Practical Ecommerce

Being a Mom-preneur in a Man-preneur World

I was recently at a learning event for entrepreneurs. This group was made up of owners of businesses with revenues in the same range as StorkGifts, my company. The attendees were all men except for one other woman and me.

The moderator asked each of us to stand up and briefly describe our businesses. At the end of the introductions, the moderator, a man, made a comment directed towards the two mom-preneurs in the room. He called our businesses “lifestyle businesses.” He went on to tell us that it’s great to own and run a lifestyle business, but that does not make us entrepreneurs.

According to Merriam -Webster, an entrepreneur is “one who organizes, manages, and assumes the risks of a business or enterprise.” Lifestyle business is not found in the Merriam-Webster dictionary, but according to Wikipedia (I hope my children forgive me for using Wikipedia), it is “a business that is set up and run by its founders primarily with the aim of sustaining a particular level of income and no more; or to provide a foundation from which to enjoy a particular lifestyle.”

My interpretation of this would mean that an entrepreneur could be running a lifestyle business. If he/she decides to and is able to grow the business beyond his/her lifestyle, and perhaps at some point sell the business and enter another venture, than he/she would no longer be a life style entrepreneur. Perhaps an entrepreneur has a lifestyle business, and decides to start up an additional business. Do all entrepreneurs start out running lifestyle businesses and then hopefully, at some point, grow the business enough to call it a business venture?

Why were only the two women in the room called out as running a lifestyle business? I run an online store, the other woman manufactures and sells (wholesale and retail) her own, patented product. One of the men in the room also runs an online store. One of the men is a personal trainer and just opened his own fitness facility. One of the men is a motivational speaker.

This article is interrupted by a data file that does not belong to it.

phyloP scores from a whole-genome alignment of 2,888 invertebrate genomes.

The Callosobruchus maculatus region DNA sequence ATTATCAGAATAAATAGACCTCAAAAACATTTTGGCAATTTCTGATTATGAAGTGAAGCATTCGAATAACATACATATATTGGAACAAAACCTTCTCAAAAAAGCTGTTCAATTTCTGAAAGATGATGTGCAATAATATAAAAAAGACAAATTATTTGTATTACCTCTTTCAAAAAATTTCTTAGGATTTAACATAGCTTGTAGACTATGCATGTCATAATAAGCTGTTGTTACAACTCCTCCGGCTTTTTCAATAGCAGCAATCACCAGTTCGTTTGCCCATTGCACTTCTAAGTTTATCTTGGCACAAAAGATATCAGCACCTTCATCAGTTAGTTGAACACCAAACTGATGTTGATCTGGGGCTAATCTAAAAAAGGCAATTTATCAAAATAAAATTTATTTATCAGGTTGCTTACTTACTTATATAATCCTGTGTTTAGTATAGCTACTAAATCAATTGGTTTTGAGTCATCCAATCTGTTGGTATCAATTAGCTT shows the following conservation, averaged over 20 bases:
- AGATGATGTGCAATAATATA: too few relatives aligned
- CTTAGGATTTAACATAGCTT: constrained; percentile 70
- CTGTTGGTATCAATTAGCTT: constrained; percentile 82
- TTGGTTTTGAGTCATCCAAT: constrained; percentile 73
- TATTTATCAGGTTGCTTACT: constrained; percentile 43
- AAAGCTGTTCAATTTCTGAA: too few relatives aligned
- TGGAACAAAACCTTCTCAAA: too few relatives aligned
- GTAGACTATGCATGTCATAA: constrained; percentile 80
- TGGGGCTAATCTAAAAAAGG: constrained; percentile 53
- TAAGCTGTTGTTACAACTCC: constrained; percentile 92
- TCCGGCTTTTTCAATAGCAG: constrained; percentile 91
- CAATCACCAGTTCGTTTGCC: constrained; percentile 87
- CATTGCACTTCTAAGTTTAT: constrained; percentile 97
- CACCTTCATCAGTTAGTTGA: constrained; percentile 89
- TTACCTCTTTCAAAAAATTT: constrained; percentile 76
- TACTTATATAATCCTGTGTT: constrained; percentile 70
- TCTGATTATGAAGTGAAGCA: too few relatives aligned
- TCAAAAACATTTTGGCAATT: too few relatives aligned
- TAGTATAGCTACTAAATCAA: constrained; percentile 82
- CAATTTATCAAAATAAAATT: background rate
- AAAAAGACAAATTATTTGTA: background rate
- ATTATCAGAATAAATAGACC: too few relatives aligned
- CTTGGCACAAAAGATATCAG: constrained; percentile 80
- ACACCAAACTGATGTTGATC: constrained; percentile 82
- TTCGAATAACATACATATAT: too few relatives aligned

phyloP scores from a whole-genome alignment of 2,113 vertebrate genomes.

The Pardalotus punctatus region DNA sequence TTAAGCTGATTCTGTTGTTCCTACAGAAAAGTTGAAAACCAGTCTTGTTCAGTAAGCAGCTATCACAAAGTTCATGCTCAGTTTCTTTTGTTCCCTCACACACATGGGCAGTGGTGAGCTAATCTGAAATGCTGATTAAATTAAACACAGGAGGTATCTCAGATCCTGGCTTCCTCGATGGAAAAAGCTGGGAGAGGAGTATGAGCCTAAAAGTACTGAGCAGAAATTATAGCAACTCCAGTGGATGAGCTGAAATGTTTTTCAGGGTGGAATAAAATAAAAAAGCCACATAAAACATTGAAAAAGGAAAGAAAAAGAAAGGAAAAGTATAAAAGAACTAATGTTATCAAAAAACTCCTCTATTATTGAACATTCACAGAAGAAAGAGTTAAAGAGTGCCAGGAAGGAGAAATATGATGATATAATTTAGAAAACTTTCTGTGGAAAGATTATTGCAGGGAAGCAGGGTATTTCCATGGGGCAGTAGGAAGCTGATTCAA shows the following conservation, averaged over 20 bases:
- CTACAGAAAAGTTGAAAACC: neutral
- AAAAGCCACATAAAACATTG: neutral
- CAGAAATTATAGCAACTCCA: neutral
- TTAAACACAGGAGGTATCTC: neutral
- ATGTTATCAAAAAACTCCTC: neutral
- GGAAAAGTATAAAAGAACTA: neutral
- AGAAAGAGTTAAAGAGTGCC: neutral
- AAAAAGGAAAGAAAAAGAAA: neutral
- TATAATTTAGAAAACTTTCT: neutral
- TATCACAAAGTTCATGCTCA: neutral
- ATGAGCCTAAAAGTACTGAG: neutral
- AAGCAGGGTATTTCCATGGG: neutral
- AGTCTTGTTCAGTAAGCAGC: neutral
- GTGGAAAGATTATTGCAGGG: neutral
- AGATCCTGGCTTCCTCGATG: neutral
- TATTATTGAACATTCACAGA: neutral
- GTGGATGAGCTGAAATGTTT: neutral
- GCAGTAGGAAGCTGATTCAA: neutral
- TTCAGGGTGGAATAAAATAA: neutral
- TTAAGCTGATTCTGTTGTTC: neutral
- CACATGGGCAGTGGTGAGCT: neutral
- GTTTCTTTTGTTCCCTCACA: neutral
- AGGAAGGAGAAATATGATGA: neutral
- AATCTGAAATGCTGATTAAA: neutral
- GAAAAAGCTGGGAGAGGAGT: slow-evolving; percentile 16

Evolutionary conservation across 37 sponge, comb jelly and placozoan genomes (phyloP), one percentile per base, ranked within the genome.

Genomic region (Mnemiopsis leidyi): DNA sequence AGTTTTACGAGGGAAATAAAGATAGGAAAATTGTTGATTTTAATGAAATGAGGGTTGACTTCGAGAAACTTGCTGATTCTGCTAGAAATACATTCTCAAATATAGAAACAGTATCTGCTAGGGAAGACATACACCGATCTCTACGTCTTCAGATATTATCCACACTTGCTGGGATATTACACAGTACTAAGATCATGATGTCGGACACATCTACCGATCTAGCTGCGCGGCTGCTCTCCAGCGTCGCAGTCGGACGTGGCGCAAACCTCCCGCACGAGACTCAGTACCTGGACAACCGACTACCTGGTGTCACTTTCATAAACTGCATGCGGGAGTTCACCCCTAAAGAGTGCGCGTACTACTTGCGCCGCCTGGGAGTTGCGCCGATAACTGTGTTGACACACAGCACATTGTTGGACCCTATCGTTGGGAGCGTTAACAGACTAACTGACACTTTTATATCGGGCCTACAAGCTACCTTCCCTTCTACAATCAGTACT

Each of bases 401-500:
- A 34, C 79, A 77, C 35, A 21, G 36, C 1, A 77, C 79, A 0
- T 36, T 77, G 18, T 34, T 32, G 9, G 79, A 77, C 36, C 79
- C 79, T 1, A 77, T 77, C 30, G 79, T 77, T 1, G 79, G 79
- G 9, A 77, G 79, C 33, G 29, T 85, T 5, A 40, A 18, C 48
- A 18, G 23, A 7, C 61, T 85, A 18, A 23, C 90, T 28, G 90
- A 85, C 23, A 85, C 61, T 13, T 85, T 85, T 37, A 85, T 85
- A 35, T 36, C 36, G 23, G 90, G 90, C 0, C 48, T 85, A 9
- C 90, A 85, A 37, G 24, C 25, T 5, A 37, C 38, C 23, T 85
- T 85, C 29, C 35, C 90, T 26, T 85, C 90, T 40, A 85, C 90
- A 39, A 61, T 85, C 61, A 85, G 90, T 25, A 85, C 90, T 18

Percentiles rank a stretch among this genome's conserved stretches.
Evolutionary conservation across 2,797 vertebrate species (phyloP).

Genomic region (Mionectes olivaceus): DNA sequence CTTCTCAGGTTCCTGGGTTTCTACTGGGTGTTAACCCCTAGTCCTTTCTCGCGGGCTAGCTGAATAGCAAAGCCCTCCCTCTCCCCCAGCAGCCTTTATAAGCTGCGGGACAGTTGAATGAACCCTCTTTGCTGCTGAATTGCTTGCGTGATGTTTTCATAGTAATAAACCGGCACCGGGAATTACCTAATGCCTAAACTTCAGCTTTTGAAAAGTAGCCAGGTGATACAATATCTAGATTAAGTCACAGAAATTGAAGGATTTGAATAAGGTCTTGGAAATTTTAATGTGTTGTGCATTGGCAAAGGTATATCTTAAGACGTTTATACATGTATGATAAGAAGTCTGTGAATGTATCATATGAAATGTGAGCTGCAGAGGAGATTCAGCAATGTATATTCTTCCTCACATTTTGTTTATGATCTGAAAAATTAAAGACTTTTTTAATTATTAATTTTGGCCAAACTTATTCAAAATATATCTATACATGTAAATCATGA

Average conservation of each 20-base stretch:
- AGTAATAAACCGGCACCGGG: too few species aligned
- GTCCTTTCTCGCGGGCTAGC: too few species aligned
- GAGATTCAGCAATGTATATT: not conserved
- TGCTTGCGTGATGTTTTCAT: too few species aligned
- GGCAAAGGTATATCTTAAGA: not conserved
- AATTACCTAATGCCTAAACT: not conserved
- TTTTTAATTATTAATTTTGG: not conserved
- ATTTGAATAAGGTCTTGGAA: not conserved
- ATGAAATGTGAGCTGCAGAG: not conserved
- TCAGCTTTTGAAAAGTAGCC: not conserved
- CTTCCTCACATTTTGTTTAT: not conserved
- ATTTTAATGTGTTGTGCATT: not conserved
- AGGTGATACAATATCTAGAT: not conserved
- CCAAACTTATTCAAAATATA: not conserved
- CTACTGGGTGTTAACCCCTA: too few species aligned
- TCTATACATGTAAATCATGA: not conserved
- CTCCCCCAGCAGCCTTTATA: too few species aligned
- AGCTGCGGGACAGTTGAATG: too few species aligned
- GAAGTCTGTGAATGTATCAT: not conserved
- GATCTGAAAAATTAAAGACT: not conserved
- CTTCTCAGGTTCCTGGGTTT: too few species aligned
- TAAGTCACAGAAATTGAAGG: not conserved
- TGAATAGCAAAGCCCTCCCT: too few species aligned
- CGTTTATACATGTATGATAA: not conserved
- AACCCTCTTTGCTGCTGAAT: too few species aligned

What made our businesses stand out as different from the others? Were we signaled out because we are women? Did the moderator assume that we put our family before our businesses? Did he assume that the men put their business before the family? Does it matter?

Unfortunately, I have no answers. I do know that his comment just motivated me to work harder and prove that a mom-preneur can be just as successful as a man-preneur. The success or lack thereof is dependent upon the industry, economics, and the smartness and/or drive of the owner – not the gender.

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Comments ( 7 )

  1. Pat September 10, 2013 Reply

    Just shows how little these men know. I started out very, very small – probably $1000/month of sales when I made everything I sold and raised 3 children, ran a house, hosted 3 exchange students and took care of 25 foster infants over some years. Now I just work at my business – kids are grown . I have always considered myself an entrepreneur – and one who also was able to give my children, house and husband my time. In my opinion, a much harder job than theirs….

    your quote – “a business that is set up and run by its founders primarily with the aim of sustaining a particular level of income and no more; or to provide a foundation from which to enjoy a particular lifestyle.”

    So they do not want to sustain a particular income (well, ok, maybe they want MORE) and do not want to enjoy a particular lifestyle – I pity them and their families.

    • Melissa Chelist September 17, 2013 Reply

      Obviously they DO want and expect a certain income; nobody is only running a business for the fun of it. Is the difference in the end goal? To eventually sell the business or to continue working on the business? Either way, it all boils down to money.

  2. Scott Fox, September 10, 2013 Reply

    Sounds pretty sexist to me, especially given that he did not single out the men with solopreneur businesses.
    Lifestyle businesses may not be attractive as investments to venture capitalists looking for 10x market share and revenue growth.
    But, as we talk about all the time in our forum for lifestyle entrepreneurs, more entrepreneurs than ever are prioritizing their own needs, interests, family, and yes, LIFESTYLE, over the demands of bosses and investors.
    Why not get your share of the Internet business revolution on your own terms?

    • Melissa Chelist September 17, 2013 Reply

      Thanks for your comment Scott! And yes, the moderator DID discuss those other benefits of being an entrepreneur.

  3. Kari Lody September 13, 2013 Reply

    You actually handled that very well…I would have said things that DON’T belong on here. ;-)

    • Melissa Chelist September 17, 2013 Reply

      Thanks Kari! I was very disturbed and actually considered leaving the event at the break. The other mom-preneur did leave the room for a bit to ‘cool off’.

  4. Jamie Kohler February 11, 2014 Reply

    I am wondering… did you call him out at this meeting and ask him to point out the differences between the woman’s businesses and an entrepreneurial business?

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